The Federal Government is taking a step in the right direction by committing to reduce Australia’s carbon pollution by 25 per cent below 2000 levels if the world agrees to an ambitious climate deal, according to Oxfam Australia.
However, as one of the world’s highest per capita polluters, the Government should not delay the start of the Carbon Pollution Reduction Scheme (CPRS).
Oxfam Australia climate change spokeswoman Julie-Anne Richards said that while the target did not reflect the full effort required for Australia to do its fair share in the global effort and should not be conditional on other countries taking action, it was a sign the Federal Government was listening to the many voices urging it to go further on its climate change policy.
“A 25 per cent target won’t make us a front-runner, but it would put us back in the race against catastrophic climate change,” she said.
“A 25 per cent target is the minimum that Australia needs to look credible in international negotiations on climate change, but it still falls short of the 40 per cent below 1990 levels target that scientific research says needs to be adopted to avoid dangerous climate change.
“Provided the revised 25 per cent target is teamed with a commitment to help developing countries reduce their emissions and to adapt to the unavoidable impacts of climate change, it is a positive move that may help move the global negotiations forward.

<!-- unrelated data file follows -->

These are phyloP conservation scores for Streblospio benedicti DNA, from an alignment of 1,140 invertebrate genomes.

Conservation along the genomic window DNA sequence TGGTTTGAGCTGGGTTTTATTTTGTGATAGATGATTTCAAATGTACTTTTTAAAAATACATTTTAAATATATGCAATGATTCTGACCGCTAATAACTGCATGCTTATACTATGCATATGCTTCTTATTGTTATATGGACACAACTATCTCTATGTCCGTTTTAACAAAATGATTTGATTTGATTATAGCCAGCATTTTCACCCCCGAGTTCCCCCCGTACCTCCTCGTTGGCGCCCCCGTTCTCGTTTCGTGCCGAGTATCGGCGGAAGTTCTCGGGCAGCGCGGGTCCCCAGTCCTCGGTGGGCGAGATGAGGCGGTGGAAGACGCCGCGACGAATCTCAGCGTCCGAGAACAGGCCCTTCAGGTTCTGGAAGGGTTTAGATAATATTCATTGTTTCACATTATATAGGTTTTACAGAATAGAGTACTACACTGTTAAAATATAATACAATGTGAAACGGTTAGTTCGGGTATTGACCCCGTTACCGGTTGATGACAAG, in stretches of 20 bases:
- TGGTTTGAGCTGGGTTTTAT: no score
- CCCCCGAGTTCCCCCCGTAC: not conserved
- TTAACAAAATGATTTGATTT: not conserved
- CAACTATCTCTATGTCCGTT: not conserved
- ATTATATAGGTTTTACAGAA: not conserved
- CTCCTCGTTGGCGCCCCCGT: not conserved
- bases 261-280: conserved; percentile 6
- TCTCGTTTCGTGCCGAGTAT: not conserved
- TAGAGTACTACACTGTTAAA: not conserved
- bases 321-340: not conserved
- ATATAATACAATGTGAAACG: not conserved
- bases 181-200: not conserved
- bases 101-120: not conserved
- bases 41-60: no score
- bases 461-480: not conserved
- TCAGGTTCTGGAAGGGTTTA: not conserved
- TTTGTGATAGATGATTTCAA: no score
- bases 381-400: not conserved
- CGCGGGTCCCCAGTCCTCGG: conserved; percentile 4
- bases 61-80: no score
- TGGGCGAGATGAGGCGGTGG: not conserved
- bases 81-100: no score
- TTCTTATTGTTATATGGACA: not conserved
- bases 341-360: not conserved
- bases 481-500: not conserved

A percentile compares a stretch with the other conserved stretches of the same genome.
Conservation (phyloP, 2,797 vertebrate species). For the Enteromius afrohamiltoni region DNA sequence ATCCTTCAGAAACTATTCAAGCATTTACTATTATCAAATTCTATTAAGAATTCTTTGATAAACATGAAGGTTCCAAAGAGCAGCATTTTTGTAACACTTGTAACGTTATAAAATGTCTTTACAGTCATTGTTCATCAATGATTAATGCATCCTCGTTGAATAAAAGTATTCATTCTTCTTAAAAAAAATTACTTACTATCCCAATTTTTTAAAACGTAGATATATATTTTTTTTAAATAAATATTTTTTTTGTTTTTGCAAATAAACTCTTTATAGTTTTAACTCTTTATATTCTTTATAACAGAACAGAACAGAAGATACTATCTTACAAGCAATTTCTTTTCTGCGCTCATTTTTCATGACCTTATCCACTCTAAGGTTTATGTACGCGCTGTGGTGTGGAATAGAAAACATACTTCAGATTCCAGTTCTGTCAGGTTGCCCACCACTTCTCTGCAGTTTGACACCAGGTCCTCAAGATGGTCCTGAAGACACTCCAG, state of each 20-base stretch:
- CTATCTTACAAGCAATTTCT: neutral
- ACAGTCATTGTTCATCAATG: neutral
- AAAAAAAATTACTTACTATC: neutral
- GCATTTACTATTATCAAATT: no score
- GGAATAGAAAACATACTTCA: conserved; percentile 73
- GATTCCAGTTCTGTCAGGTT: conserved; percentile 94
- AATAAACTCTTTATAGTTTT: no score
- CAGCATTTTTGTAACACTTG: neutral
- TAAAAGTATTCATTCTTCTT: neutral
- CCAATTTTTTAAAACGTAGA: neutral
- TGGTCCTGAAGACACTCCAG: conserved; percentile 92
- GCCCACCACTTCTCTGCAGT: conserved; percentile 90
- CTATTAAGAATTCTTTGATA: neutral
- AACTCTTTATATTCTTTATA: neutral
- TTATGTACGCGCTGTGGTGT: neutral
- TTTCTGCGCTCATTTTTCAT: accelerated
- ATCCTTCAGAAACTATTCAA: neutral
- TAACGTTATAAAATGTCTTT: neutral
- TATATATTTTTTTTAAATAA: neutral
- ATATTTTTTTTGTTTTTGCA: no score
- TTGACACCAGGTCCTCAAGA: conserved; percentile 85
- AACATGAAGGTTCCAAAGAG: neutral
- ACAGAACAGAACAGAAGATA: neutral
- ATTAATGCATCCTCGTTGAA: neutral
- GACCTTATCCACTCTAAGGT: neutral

“We must get a global deal on climate change this year; the future of our planet depends on it.”
Ms Richards said the Carbon Pollution Reduction Scheme (CPRS) needed to be urgently reviewed, but should not be delayed until 2011.
“Australia needs to put in place a CPRS that will seriously address climate change so that Australia can play a positive and constructive role in the UN climate negotiations to reach a global deal in Copenhagen in December,” she said.
“The CPRS has real flaws in its current structure, particularly the large amount of funding that goes to big polluters, and the lack of commitment to help developing countries reduce their emissions and fund adaptation to the unavoidable impacts of climate change. The Government should restructure the CPRS and introduce it as soon as possible.
“Australia also needs to meet the bulk of its emissions reductions domestically, rather than purchasing international carbon credits.”
Ms Richards said climate change was already impacting on millions of the world’s poorest and most vulnerable people. “Countries throughout the world – from the small nations of the Pacific to the nations of Sub-Saharan Africa – have not contributed to the problem of climate change, but are bearing the brunt through rising sea levels, desertification, worse storms and food and water shortages,” Ms Richards said.
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